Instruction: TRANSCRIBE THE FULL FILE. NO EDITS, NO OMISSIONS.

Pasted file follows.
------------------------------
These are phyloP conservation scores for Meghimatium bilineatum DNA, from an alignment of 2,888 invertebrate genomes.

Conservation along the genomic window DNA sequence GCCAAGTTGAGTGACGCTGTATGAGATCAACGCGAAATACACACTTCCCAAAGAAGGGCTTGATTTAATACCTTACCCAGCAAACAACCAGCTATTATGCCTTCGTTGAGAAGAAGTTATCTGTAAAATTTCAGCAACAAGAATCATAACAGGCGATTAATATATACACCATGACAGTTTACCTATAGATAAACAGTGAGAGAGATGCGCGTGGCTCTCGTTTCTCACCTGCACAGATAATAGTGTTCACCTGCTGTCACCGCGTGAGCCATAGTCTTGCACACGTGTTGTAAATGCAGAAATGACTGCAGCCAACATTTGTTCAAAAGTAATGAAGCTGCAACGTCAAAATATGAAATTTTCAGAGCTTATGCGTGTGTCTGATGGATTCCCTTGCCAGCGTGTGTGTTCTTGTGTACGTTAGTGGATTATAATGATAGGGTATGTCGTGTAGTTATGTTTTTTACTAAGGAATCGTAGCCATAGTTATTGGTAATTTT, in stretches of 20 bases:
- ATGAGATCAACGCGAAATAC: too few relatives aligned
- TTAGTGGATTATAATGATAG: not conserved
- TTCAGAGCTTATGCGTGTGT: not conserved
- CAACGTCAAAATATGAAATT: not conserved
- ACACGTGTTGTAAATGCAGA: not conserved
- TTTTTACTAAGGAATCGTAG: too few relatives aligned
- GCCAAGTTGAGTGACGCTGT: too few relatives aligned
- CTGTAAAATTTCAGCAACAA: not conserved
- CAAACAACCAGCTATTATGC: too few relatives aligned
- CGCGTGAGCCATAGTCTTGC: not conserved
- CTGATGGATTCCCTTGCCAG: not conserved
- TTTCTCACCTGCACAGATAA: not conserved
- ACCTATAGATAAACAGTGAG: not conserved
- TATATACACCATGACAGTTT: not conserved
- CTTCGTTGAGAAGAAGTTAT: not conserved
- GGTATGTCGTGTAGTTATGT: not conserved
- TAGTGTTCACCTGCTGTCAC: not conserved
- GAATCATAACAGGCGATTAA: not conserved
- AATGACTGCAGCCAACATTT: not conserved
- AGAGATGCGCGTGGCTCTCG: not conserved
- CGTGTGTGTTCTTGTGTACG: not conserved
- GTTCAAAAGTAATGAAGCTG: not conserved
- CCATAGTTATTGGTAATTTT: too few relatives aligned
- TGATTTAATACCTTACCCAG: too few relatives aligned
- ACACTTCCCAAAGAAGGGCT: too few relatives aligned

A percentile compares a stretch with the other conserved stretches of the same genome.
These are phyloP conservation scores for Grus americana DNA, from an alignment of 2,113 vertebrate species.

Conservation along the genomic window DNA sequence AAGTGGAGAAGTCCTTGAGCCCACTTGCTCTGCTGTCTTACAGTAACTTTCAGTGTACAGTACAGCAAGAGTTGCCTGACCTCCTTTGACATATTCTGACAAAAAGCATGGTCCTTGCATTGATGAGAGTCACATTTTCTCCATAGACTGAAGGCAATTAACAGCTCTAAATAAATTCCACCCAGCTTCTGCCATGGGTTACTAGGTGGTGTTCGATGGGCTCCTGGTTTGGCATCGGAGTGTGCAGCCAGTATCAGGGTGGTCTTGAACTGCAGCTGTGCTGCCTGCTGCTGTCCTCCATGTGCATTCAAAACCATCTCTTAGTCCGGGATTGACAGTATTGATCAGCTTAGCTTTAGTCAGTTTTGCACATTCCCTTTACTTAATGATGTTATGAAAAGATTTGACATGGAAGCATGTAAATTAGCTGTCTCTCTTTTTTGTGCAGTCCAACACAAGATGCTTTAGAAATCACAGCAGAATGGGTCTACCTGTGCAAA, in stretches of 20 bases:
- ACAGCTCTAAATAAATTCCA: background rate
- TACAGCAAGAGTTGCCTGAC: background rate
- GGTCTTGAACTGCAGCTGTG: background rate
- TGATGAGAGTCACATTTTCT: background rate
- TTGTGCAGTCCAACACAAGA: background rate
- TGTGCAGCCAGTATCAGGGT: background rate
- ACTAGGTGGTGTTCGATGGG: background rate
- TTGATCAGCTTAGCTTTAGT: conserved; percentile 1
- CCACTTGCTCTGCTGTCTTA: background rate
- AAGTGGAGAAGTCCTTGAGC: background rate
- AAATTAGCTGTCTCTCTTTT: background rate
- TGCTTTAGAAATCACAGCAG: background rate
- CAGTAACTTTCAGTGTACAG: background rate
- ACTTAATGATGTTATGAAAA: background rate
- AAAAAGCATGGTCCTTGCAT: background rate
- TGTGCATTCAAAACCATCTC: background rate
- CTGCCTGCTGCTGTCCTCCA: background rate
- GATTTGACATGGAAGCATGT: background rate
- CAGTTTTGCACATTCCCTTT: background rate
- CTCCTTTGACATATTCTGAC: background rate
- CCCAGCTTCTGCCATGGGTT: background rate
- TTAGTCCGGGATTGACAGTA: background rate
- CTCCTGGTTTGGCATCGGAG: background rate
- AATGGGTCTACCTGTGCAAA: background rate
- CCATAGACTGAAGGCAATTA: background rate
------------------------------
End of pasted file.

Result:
These are phyloP conservation scores for Meghimatium bilineatum DNA, from an alignment of 2,888 invertebrate genomes.

Conservation along the genomic window DNA sequence GCCAAGTTGAGTGACGCTGTATGAGATCAACGCGAAATACACACTTCCCAAAGAAGGGCTTGATTTAATACCTTACCCAGCAAACAACCAGCTATTATGCCTTCGTTGAGAAGAAGTTATCTGTAAAATTTCAGCAACAAGAATCATAACAGGCGATTAATATATACACCATGACAGTTTACCTATAGATAAACAGTGAGAGAGATGCGCGTGGCTCTCGTTTCTCACCTGCACAGATAATAGTGTTCACCTGCTGTCACCGCGTGAGCCATAGTCTTGCACACGTGTTGTAAATGCAGAAATGACTGCAGCCAACATTTGTTCAAAAGTAATGAAGCTGCAACGTCAAAATATGAAATTTTCAGAGCTTATGCGTGTGTCTGATGGATTCCCTTGCCAGCGTGTGTGTTCTTGTGTACGTTAGTGGATTATAATGATAGGGTATGTCGTGTAGTTATGTTTTTTACTAAGGAATCGTAGCCATAGTTATTGGTAATTTT, in stretches of 20 bases:
- ATGAGATCAACGCGAAATAC: too few relatives aligned
- TTAGTGGATTATAATGATAG: not conserved
- TTCAGAGCTTATGCGTGTGT: not conserved
- CAACGTCAAAATATGAAATT: not conserved
- ACACGTGTTGTAAATGCAGA: not conserved
- TTTTTACTAAGGAATCGTAG: too few relatives aligned
- GCCAAGTTGAGTGACGCTGT: too few relatives aligned
- CTGTAAAATTTCAGCAACAA: not conserved
- CAAACAACCAGCTATTATGC: too few relatives aligned
- CGCGTGAGCCATAGTCTTGC: not conserved
- CTGATGGATTCCCTTGCCAG: not conserved
- TTTCTCACCTGCACAGATAA: not conserved
- ACCTATAGATAAACAGTGAG: not conserved
- TATATACACCATGACAGTTT: not conserved
- CTTCGTTGAGAAGAAGTTAT: not conserved
- GGTATGTCGTGTAGTTATGT: not conserved
- TAGTGTTCACCTGCTGTCAC: not conserved
- GAATCATAACAGGCGATTAA: not conserved
- AATGACTGCAGCCAACATTT: not conserved
- AGAGATGCGCGTGGCTCTCG: not conserved
- CGTGTGTGTTCTTGTGTACG: not conserved
- GTTCAAAAGTAATGAAGCTG: not conserved
- CCATAGTTATTGGTAATTTT: too few relatives aligned
- TGATTTAATACCTTACCCAG: too few relatives aligned
- ACACTTCCCAAAGAAGGGCT: too few relatives aligned

A percentile compares a stretch with the other conserved stretches of the same genome.
These are phyloP conservation scores for Grus americana DNA, from an alignment of 2,113 vertebrate species.

Conservation along the genomic window DNA sequence AAGTGGAGAAGTCCTTGAGCCCACTTGCTCTGCTGTCTTACAGTAACTTTCAGTGTACAGTACAGCAAGAGTTGCCTGACCTCCTTTGACATATTCTGACAAAAAGCATGGTCCTTGCATTGATGAGAGTCACATTTTCTCCATAGACTGAAGGCAATTAACAGCTCTAAATAAATTCCACCCAGCTTCTGCCATGGGTTACTAGGTGGTGTTCGATGGGCTCCTGGTTTGGCATCGGAGTGTGCAGCCAGTATCAGGGTGGTCTTGAACTGCAGCTGTGCTGCCTGCTGCTGTCCTCCATGTGCATTCAAAACCATCTCTTAGTCCGGGATTGACAGTATTGATCAGCTTAGCTTTAGTCAGTTTTGCACATTCCCTTTACTTAATGATGTTATGAAAAGATTTGACATGGAAGCATGTAAATTAGCTGTCTCTCTTTTTTGTGCAGTCCAACACAAGATGCTTTAGAAATCACAGCAGAATGGGTCTACCTGTGCAAA, in stretches of 20 bases:
- ACAGCTCTAAATAAATTCCA: background rate
- TACAGCAAGAGTTGCCTGAC: background rate
- GGTCTTGAACTGCAGCTGTG: background rate
- TGATGAGAGTCACATTTTCT: background rate
- TTGTGCAGTCCAACACAAGA: background rate
- TGTGCAGCCAGTATCAGGGT: background rate
- ACTAGGTGGTGTTCGATGGG: background rate
- TTGATCAGCTTAGCTTTAGT: conserved; percentile 1
- CCACTTGCTCTGCTGTCTTA: background rate
- AAGTGGAGAAGTCCTTGAGC: background rate
- AAATTAGCTGTCTCTCTTTT: background rate
- TGCTTTAGAAATCACAGCAG: background rate
- CAGTAACTTTCAGTGTACAG: background rate
- ACTTAATGATGTTATGAAAA: background rate
- AAAAAGCATGGTCCTTGCAT: background rate
- TGTGCATTCAAAACCATCTC: background rate
- CTGCCTGCTGCTGTCCTCCA: background rate
- GATTTGACATGGAAGCATGT: background rate
- CAGTTTTGCACATTCCCTTT: background rate
- CTCCTTTGACATATTCTGAC: background rate
- CCCAGCTTCTGCCATGGGTT: background rate
- TTAGTCCGGGATTGACAGTA: background rate
- CTCCTGGTTTGGCATCGGAG: background rate
- AATGGGTCTACCTGTGCAAA: background rate
- CCATAGACTGAAGGCAATTA: background rate